Barack Obama's administration and House Republicans joined forces Thursday to pass a $1.1 trillion U.S. governmentwide spending bill over clamorous protests from Democrats objecting that it would roll back bank regulations imposed in the wake of the economic near meltdown of 2008.
The House approved the measure late Thursday, 219-206, and for all the maneuvering throughout the day, there was no real threat of a government shutdown. Shortly after the vote, the House passed a 48-hour extension of funding to keep government offices open while the Senate considers the broader measure.
The compromise bill would keep most agencies funded through next September but would fund the Department of Homeland Security only through February to give Republicans a chance early next year to try to stop the implementation of Obama's immigration reforms, which would largely carried out by the department.
In a rare public rebuke of Obama, Democratic leader Nancy Pelosi said she was "enormously disappointed" that he decided to embrace the bill, which she described as an attempt at legislative blackmail by House Republicans.
The White House noted its own objections to the bank-related proposal in a written statement. But officials said that Obama and Vice President Joe Biden both called Democrats in an attempt to secure enough votes for passage of the broader measure, which combined government spending and a new course for selected, highly shaky pension plans.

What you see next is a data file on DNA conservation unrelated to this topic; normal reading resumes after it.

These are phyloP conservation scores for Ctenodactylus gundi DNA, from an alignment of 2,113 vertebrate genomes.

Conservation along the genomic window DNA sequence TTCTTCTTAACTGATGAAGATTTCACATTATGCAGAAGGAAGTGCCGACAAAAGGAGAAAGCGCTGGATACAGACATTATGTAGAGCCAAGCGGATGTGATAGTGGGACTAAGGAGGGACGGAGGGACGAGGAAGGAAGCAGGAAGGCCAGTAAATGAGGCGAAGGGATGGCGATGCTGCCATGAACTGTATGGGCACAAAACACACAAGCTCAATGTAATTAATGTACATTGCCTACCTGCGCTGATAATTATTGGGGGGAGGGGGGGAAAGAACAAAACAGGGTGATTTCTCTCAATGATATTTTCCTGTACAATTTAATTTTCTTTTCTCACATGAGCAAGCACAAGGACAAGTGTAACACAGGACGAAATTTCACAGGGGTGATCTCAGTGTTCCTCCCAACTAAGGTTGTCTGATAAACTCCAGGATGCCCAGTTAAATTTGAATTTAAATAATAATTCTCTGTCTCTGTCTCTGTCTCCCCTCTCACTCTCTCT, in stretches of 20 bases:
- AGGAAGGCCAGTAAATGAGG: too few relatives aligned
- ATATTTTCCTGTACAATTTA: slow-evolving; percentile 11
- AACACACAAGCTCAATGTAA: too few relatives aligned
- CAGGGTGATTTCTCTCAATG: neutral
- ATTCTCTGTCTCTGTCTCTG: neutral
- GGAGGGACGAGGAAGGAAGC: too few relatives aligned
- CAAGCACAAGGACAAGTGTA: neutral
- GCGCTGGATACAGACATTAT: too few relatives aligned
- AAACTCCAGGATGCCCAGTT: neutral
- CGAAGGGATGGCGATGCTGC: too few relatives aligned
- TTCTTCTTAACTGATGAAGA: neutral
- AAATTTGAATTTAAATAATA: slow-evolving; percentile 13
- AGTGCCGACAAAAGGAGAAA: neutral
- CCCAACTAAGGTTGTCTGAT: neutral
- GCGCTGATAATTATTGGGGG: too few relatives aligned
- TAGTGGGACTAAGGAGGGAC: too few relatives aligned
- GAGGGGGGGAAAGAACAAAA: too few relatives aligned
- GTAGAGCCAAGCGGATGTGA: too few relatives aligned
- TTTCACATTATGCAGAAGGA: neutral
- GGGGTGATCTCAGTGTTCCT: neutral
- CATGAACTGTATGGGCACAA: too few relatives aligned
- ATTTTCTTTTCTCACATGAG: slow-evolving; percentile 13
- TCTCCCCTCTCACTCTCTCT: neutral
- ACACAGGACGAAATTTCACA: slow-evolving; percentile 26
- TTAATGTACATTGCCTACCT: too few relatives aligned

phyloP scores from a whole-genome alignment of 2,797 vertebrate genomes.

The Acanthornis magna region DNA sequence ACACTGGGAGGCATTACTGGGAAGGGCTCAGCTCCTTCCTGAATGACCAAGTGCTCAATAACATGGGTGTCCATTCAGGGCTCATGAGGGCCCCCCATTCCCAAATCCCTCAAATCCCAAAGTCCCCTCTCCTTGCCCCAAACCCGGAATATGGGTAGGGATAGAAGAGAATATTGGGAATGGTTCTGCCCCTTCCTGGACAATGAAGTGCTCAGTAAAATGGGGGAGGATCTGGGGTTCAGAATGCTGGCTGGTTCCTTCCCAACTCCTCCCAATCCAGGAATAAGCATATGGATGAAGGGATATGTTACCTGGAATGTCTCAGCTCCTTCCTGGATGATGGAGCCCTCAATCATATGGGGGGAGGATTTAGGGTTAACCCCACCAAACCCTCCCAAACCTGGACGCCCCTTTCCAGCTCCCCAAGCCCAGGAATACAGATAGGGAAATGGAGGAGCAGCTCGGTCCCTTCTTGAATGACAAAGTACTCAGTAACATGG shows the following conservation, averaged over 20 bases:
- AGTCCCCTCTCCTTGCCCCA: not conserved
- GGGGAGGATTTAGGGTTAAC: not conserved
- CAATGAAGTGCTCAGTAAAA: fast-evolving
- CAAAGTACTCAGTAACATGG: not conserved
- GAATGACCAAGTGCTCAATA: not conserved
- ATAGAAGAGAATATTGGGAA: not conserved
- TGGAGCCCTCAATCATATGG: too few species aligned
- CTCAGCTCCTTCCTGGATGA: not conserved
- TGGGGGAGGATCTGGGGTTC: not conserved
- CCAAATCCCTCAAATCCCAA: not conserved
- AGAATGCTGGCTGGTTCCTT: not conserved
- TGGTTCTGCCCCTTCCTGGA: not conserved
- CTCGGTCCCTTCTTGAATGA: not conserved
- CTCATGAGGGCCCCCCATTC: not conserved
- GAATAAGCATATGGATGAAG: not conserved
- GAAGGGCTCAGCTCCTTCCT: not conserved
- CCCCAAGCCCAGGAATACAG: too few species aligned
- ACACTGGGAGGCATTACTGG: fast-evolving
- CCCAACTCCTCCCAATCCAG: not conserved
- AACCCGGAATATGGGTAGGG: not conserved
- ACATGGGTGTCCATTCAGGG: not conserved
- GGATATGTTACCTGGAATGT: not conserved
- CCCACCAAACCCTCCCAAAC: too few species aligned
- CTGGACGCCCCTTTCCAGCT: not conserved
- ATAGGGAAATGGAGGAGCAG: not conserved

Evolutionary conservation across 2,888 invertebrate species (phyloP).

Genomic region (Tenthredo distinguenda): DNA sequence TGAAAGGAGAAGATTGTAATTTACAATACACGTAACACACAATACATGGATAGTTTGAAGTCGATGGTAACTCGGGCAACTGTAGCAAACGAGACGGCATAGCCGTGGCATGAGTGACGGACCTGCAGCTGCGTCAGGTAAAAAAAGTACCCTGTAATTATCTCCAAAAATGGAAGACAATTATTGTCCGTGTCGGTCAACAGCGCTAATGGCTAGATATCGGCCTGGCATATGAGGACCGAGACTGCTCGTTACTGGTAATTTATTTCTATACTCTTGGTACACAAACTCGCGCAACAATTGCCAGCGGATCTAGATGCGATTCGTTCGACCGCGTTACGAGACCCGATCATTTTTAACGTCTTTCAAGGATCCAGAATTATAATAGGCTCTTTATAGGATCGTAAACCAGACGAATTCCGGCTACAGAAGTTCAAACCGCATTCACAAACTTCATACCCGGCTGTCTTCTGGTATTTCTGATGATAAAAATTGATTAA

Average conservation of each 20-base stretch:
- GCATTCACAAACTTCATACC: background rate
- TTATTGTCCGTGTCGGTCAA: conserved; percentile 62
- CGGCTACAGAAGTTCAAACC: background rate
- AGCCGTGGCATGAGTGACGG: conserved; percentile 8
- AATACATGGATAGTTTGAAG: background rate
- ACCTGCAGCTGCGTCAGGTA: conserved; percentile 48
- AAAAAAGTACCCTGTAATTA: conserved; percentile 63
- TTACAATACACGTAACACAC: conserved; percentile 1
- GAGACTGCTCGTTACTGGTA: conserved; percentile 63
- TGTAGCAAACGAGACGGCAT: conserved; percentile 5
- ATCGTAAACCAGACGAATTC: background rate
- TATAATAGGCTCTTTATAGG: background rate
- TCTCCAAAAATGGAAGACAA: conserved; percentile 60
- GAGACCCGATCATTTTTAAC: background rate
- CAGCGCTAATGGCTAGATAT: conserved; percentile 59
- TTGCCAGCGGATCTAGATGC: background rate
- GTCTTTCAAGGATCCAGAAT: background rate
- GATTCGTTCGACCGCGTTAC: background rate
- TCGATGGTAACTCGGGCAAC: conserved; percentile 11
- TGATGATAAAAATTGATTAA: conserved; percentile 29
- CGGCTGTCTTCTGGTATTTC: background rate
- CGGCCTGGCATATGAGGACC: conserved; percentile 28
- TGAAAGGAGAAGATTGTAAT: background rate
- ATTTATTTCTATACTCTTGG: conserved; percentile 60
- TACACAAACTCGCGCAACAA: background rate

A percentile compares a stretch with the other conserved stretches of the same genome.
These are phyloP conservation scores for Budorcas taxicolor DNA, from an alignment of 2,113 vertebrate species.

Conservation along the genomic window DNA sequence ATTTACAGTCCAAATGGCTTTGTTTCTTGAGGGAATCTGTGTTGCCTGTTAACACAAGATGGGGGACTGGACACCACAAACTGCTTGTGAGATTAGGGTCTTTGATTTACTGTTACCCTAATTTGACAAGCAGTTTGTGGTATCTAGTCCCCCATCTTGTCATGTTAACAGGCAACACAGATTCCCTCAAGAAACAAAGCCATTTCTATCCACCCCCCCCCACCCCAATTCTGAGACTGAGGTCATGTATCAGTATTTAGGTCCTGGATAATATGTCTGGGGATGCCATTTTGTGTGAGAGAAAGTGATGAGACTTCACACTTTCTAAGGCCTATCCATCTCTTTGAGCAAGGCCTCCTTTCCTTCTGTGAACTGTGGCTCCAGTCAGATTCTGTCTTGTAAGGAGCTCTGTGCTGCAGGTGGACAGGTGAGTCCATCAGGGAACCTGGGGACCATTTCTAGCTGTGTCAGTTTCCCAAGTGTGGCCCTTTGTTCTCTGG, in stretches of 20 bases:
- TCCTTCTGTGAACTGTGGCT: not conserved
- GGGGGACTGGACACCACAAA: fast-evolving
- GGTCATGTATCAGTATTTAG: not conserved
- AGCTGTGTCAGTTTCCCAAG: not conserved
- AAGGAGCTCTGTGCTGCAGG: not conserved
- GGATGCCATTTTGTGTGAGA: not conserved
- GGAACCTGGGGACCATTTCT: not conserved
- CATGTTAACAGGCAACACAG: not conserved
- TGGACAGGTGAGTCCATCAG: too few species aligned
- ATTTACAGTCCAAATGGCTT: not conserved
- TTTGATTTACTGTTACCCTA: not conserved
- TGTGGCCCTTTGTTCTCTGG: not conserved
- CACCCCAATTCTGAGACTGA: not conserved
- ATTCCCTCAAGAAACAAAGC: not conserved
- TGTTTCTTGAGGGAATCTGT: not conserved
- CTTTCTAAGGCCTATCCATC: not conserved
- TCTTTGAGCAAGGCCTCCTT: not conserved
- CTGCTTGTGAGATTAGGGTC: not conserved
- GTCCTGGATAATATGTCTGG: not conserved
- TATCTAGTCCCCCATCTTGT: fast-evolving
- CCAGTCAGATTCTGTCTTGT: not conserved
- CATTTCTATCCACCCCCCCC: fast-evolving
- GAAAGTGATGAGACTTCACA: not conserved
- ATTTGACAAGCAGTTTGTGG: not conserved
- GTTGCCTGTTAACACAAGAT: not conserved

Earlier in the day, conservatives sought to sink the measure because it would leave Obama's immigration policy unchallenged. But Speaker John Boehner patrolled the noisy, crowded House floor looking for enough Republican converts to keep it afloat.
He found them — after the vote went into overtime — in retiring Rep. Kerry Bentivolio and Rep. Marlin Stutzman. The vote to allow the measure to advance was 214-212.
Two items are particularly toxic to Democrats, neither of which was disclosed until late in this week's negotiations on the bill. One would weaken the regulation of risky financial instruments and another would allow rich people to flood political parties with more cash.
A provision aimed at shoring up financially weak multiemployer pension plans drew fire from AARP and some union allies of Democrats over a major change in labor law that would permit plans to cut the pensions of current retirees.
Many Democrats focused more on the bad than the good since the 1,603-page bill was released late Tuesday. A large cohort of Republicans praised it for cutting spending for the IRS and the Environmental Protection Agency.
But Democrats had victories too, and the alternative is to boot the unfinished spending bills into next year, when Republicans will retake control of the Senate and bolster their numbers in the House. Republicans were cautiously confident that they would get the Democratic votes they need to pass the bill.
"This may be a hold-your-nose vote," said Rep. Gerry Connolly, D-Va. "Do you really think next year, with Republicans entirely in control, that it would actually get better?"
The underlying measure authorizes the federal government's discretionary spending through Sept. 30, 2015. It's the biggest remaining item on the agenda of the lame-duck Congress, with legislators hoping to adjourn by week's end.